We discuss some practical issues like finding good primal solutions,
and identifying important cutting planes.

Finally, we present computational results of this approach applied to
the max-cut relaxation given by the basic SDP model intersected with
the metric polytope, and SDP relaxations of the Quadratic Assignment
Problem.

**Michael Todd**, School of Operations Research, Cornell University

*Detecting infeasibility in interior-point methods for optimization.*

Interior-point methods are both theoretically and practically efficient
algorithms for solving linear programming problems and certain convex
extensions. However, they seem to be less flexible than the well-known
simplex method: in particular, they do not deal as gracefully with infeasible
or unbounded (dual infeasible) problems.

One elegant way to produce either an optimal solution or a certificate
of infeasibility is to embed the original problem in a larger homogeneous
self-dual problem, but this seems less efficient computationally. Most
implementations use so-called infeasible-interior-point methods, which
focus exclusively on attaining feasibility and optimality. However,
such methods are surprisingly successful in detecting infeasibility.
We show that, on infeasible problems, they can be viewed as implicitly
searching for an infeasibility certificate.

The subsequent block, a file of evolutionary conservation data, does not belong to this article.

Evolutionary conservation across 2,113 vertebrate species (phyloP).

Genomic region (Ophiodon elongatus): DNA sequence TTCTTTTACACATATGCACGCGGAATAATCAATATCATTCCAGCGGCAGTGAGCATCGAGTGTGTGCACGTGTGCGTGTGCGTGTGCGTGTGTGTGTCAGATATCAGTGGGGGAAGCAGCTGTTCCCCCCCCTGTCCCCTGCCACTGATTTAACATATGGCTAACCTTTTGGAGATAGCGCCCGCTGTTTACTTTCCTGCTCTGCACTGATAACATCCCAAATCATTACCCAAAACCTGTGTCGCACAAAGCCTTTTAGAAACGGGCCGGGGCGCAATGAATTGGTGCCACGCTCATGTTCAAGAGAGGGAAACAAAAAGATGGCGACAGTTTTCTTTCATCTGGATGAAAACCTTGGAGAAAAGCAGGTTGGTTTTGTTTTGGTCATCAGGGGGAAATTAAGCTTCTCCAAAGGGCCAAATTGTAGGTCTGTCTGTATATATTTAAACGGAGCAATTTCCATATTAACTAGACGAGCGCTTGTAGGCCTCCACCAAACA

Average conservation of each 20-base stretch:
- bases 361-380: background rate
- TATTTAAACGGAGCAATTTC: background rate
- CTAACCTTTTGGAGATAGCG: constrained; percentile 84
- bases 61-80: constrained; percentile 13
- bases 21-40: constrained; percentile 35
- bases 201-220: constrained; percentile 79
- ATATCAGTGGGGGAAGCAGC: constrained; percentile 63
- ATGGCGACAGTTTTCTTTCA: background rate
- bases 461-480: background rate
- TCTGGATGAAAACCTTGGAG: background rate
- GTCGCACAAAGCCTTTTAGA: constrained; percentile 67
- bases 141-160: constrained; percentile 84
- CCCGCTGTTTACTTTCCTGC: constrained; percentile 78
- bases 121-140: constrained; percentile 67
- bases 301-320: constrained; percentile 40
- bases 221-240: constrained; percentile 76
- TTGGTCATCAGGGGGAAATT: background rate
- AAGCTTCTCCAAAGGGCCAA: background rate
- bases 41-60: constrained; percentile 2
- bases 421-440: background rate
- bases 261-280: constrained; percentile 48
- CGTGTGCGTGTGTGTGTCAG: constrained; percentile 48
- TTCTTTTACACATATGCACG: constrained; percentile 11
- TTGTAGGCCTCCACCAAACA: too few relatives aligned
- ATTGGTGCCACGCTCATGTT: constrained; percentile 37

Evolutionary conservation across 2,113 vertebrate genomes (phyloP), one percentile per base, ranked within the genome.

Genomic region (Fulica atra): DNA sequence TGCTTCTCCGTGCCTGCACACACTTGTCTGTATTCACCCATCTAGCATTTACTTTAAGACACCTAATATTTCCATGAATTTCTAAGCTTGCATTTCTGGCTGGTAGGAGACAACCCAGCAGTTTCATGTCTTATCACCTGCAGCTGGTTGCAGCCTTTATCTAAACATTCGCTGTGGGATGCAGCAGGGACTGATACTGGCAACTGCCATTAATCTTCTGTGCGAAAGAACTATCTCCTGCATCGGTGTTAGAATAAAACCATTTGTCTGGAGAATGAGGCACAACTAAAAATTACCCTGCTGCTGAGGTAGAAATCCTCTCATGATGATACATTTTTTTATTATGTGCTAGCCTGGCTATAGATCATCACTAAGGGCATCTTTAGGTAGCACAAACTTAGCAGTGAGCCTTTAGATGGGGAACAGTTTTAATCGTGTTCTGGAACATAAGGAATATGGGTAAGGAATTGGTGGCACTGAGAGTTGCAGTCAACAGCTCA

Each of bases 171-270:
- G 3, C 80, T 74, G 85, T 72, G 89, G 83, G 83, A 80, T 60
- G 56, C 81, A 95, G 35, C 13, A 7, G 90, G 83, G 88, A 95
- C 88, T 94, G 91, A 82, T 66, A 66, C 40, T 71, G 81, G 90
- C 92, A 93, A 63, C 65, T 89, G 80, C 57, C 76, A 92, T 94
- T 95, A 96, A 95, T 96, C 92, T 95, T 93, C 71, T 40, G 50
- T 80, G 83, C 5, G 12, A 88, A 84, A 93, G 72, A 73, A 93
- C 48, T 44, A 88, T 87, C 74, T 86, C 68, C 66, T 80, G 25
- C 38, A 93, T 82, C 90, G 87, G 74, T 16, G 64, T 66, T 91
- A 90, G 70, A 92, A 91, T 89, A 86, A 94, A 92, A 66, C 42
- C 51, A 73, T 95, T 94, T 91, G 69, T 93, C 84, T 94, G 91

**Levant Tuncel**, University of Waterloo

*Geometry of Homogeneous Convex Cones, Duality Mapping, and Optimal
Self-Concordant Barriers*

I will discuss homogeneous convex cones. We first characterize the
extreme rays of such cones in the context of their primal

construction (due to Vinberg) and also in the context of their dual
construction (due to Rothaus). Then, using these results,

we prove that every homogeneous cone is facially exposed. We provide
an alternative proof of a result of G\"uler and Tun\c{c}el that
the Siegel rank of a symmetric cone is equal to its Carath\'eodory number.
Our proof does not use the Jordan-vonNeumann-Wigner

characterization of the symmetric cones but it easily follows from the
primal construction of the homogeneous cones and

our results on the geometry of homogeneous cones in primal and dual
forms. We briefly discuss the duality mapping in the context

of automorphisms of convex cones and prove that the duality mapping